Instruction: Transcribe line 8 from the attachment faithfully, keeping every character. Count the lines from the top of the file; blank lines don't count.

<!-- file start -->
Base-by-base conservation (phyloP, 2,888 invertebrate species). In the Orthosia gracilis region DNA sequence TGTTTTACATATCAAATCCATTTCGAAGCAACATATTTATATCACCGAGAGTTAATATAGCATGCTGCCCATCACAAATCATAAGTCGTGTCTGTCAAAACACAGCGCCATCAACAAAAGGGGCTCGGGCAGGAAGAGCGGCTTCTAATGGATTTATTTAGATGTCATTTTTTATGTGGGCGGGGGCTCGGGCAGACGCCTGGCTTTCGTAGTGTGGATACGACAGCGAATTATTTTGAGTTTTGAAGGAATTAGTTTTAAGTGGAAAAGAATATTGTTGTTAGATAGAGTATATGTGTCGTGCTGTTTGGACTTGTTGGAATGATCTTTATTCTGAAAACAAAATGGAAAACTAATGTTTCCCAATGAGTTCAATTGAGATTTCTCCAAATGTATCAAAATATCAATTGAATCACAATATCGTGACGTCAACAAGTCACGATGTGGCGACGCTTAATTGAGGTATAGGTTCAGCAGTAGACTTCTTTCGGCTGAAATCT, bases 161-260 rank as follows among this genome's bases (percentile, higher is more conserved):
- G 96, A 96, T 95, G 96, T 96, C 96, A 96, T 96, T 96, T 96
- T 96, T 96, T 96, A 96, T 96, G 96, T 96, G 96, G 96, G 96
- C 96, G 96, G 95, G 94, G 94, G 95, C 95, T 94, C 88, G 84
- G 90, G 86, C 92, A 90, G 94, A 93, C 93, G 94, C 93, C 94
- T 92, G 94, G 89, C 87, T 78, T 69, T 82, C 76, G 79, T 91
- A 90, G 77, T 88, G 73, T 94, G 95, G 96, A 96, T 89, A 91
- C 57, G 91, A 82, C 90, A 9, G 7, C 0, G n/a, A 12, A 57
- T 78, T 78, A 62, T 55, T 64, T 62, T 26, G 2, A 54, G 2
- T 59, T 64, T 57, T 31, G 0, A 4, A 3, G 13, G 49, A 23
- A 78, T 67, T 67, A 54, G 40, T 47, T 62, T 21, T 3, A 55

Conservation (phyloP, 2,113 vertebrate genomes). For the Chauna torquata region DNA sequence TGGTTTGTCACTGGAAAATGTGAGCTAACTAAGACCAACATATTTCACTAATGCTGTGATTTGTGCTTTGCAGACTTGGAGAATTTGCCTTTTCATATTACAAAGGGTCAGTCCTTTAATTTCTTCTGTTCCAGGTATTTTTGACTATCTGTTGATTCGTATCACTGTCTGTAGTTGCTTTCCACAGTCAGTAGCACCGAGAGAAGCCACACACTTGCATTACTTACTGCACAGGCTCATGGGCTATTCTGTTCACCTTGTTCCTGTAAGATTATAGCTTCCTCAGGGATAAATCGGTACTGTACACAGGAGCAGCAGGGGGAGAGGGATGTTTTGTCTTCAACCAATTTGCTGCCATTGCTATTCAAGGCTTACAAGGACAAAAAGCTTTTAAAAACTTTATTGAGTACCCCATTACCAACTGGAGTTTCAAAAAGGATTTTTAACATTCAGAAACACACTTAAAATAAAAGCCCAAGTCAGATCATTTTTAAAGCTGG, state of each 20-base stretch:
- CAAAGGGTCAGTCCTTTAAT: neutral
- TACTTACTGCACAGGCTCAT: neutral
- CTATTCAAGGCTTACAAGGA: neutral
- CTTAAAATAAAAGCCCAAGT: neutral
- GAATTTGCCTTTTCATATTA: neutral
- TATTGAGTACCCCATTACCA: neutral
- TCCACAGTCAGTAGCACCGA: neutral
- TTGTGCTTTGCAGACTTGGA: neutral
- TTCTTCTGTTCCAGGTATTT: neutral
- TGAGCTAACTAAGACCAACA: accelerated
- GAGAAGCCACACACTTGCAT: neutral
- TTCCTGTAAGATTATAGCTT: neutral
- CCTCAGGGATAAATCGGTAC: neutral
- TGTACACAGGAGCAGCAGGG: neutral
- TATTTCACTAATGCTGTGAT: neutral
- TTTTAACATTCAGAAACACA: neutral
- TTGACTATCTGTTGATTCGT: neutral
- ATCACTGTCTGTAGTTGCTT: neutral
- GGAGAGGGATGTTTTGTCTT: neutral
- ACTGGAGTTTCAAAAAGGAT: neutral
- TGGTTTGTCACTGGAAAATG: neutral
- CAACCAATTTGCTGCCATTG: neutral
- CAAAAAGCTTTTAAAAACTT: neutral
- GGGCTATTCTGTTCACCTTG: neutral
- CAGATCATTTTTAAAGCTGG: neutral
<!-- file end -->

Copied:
- C 57, G 91, A 82, C 90, A 9, G 7, C 0, G n/a, A 12, A 57